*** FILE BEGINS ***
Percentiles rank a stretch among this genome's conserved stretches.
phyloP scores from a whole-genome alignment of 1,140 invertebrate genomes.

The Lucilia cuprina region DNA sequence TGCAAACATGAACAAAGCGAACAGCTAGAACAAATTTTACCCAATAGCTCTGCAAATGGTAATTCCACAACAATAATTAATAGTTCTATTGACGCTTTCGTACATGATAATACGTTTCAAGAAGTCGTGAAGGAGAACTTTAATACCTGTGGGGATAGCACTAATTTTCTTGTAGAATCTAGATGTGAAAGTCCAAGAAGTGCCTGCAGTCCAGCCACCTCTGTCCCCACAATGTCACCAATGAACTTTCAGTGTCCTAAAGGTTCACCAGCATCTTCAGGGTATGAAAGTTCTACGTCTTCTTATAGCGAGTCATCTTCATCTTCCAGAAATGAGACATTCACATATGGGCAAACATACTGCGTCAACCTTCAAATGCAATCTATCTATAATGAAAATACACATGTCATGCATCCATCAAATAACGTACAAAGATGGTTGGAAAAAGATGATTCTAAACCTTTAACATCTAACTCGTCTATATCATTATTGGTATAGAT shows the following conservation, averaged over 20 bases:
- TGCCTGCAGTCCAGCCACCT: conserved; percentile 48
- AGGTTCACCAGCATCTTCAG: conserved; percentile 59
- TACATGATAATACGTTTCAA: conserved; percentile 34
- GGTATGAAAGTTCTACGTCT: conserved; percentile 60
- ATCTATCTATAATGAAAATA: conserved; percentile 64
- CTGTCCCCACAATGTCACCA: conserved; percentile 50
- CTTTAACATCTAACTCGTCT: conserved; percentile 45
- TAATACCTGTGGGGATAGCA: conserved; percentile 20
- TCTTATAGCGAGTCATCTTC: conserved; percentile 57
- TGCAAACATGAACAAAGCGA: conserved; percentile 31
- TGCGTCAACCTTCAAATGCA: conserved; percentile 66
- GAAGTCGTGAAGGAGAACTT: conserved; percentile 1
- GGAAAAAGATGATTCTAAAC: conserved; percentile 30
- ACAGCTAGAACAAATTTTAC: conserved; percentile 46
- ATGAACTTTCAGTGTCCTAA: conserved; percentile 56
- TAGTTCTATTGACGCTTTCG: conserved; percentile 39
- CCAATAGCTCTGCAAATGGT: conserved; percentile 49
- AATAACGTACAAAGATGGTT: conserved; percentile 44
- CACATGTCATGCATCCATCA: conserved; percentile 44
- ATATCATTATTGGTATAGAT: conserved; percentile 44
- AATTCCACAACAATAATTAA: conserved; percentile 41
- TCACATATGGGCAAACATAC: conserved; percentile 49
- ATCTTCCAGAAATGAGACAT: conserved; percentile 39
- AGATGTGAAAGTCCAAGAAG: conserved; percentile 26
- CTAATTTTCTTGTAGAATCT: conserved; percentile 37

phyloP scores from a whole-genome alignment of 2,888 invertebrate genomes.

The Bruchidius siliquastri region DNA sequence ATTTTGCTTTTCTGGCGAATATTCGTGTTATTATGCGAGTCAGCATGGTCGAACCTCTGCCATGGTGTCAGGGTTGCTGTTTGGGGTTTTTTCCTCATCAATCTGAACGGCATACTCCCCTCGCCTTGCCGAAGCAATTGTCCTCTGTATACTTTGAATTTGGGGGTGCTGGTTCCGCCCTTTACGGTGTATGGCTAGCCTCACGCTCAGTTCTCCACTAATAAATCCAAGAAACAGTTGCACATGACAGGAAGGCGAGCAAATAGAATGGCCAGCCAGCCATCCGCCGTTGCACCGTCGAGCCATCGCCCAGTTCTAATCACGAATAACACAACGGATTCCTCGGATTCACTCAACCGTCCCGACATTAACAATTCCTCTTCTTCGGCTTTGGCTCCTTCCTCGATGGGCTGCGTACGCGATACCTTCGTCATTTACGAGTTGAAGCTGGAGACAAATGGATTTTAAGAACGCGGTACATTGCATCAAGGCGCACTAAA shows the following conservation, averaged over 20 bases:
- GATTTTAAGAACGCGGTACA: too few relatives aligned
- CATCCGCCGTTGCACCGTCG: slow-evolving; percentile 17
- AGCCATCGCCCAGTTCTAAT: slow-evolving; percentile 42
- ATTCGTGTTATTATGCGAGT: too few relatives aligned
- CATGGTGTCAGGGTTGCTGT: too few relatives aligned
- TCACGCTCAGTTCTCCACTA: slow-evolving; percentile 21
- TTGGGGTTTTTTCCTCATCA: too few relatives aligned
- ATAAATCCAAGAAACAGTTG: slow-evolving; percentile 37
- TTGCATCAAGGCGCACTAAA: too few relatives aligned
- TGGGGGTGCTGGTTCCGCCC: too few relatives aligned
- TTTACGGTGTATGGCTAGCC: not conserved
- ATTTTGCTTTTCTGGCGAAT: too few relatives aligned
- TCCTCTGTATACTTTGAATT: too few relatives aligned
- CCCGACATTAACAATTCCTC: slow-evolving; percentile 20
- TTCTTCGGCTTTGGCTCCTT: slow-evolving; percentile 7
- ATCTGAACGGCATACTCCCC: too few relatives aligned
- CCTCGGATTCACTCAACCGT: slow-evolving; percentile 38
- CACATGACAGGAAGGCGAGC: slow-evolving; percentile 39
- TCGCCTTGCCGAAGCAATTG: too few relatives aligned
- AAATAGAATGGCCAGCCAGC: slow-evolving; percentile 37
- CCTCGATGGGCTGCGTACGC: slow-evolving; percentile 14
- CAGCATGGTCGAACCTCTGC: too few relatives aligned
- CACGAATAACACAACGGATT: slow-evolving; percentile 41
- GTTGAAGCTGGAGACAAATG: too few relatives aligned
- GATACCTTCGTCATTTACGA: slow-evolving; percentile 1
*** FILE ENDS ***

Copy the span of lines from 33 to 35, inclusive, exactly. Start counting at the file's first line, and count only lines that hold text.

- AGCCATCGCCCAGTTCTAAT: slow-evolving; percentile 42
- ATTCGTGTTATTATGCGAGT: too few relatives aligned
- CATGGTGTCAGGGTTGCTGT: too few relatives aligned